Chamisso, Adelbert von. Peter Schlemihl

Peter Schlemihl by Adelbert von Chamisso (1814). Peter Schlemihl exchanges his shadow for the purse of Fortunatus, which produces everlasting riches. But he finds himself shunned by society and unable to marry the woman he loves. The Devil offers to return him his shadow in exchange for his soul but Schlemihl chooses to go shadowless.

Some snippets (trans. Leopold von Lowenstein-Wertheim):
"I only crave for your permission to lift up your noble shadow right here and to put it into my pocket; how I do it is my own affair. In return, and as a token of my profound gratitude to the gentleman, I will leave him to make his choice among all the treasures which I carry in my pocket. The genuine mandrake root, magic pennies, robber's ducat, the magic napkin of Roland's Knights, the gallows mandrake; but all this may not be of sufficient interest to you. I have something much better: Fortunatus' wishing cap restored as new and also a lucky purse exactly like the one he possessed."
As soon as I found myself alone in the cab, I burst into tears. It was already beginning to dawn on me that even as gold on this earth is more highly esteemed than merit and virtue, so the shadow might be more highly esteemed than gold; and that as I had previously held my conscience higher than wealth, I had now given up my shadow for the sake of gold [...]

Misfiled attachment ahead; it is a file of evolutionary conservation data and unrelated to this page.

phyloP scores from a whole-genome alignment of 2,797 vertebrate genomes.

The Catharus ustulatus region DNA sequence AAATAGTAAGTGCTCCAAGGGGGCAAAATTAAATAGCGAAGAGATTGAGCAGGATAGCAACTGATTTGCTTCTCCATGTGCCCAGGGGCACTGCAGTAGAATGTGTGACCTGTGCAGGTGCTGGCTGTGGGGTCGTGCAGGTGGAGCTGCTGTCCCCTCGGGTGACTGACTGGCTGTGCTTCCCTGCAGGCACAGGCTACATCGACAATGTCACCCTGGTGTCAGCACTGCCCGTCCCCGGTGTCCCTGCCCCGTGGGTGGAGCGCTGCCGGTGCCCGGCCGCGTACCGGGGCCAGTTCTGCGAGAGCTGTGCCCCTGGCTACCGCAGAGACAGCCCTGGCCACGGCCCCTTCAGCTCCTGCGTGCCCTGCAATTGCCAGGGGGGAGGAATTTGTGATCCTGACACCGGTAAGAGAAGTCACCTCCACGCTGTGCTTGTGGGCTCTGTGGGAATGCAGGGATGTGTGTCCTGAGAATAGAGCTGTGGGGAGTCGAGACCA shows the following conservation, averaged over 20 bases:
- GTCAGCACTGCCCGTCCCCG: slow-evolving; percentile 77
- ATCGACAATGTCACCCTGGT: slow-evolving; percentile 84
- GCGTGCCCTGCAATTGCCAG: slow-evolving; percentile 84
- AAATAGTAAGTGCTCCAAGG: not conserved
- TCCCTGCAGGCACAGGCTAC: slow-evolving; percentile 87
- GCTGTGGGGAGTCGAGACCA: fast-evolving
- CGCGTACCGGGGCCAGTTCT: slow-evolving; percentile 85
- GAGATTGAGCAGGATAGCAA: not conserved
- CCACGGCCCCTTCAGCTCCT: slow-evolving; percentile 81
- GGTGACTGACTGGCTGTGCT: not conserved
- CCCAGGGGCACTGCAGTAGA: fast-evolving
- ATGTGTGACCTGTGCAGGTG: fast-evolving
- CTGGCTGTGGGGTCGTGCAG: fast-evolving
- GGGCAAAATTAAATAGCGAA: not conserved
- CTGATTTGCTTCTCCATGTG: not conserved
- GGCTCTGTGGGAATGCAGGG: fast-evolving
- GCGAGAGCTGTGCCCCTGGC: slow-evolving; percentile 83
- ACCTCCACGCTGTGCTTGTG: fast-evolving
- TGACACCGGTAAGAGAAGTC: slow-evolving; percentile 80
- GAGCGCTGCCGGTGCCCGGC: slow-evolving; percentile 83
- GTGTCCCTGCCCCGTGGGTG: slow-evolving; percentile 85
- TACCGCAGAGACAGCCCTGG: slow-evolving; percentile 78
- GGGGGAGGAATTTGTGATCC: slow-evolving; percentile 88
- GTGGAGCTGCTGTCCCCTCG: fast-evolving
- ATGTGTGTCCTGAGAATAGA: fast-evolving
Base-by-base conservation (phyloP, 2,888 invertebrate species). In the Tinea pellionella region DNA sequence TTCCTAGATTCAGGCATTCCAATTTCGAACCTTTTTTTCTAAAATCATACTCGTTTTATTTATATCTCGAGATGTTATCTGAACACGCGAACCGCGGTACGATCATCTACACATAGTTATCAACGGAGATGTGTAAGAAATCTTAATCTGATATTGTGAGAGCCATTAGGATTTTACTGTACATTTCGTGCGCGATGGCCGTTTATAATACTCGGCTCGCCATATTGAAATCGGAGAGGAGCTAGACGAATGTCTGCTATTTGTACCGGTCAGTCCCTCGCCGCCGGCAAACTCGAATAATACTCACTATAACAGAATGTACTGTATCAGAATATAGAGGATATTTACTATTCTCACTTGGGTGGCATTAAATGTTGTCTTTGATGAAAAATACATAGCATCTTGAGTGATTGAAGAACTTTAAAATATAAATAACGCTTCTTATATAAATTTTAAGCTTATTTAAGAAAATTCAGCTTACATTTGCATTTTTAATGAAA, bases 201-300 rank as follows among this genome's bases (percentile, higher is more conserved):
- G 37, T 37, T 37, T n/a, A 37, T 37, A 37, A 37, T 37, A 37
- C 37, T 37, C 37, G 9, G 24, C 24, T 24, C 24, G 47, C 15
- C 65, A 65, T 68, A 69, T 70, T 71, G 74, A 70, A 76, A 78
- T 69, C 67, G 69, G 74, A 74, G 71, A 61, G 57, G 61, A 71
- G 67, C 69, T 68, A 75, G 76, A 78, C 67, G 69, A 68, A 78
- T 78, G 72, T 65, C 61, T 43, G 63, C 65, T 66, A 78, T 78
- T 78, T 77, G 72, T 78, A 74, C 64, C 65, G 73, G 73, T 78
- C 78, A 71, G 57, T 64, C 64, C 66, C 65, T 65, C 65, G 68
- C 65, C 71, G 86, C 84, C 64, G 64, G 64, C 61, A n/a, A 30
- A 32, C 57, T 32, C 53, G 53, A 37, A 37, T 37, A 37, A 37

I dismissed the driver with gold, selected the best front room and shut myself up in it immediately.
     And what do you think I did? Oh, my dear Chamisso, it makes me blush to confess it even to you. I pulled out the cursed purse from underneath my coat and in a kind of frenzy, which burned me up like a conflagration, I extracted gold from it; more and more gold, which I scattered over the floor. I trampled on it, making it tinkle and feasting my senses on its glitter and sound; I piled gold upon gold till I sank exhausted onto my luxurious bed, wallowing in a yellow flood. Thus the day went by and the evening. I did not open my door, and when night finally came, I fell asleep embedded in gold.
"It seems to me rather a weighty matter to give my soul in exchange for my shadow."
"Weighty!" he repeated after me and burst out laughing. "And what, may I ask, do you imagine your soul is? Have you ever seen it? And what do you intend doing with it once you are dead? Thank you stars that you have found a collector sufficiently interested to wish to buy, even during your lifetime, the reversion of this quantity X, this galvanic force, this polarized potential, or whatever we may like to call this illusive something.; and to be willing to pay for it with something really tangible -- your very own shadow, which will give you the hand of your sweetheart and the fulfilment of everything you want. Or would you rather hand over the innocent young girl to that despicable schemer, Mr Rascal? [...]"
"[...] But enough of this -- you possess me while you possess my gold. [...]"
Remember, my friend, while you live in the world to treasure first your shadow and then your money.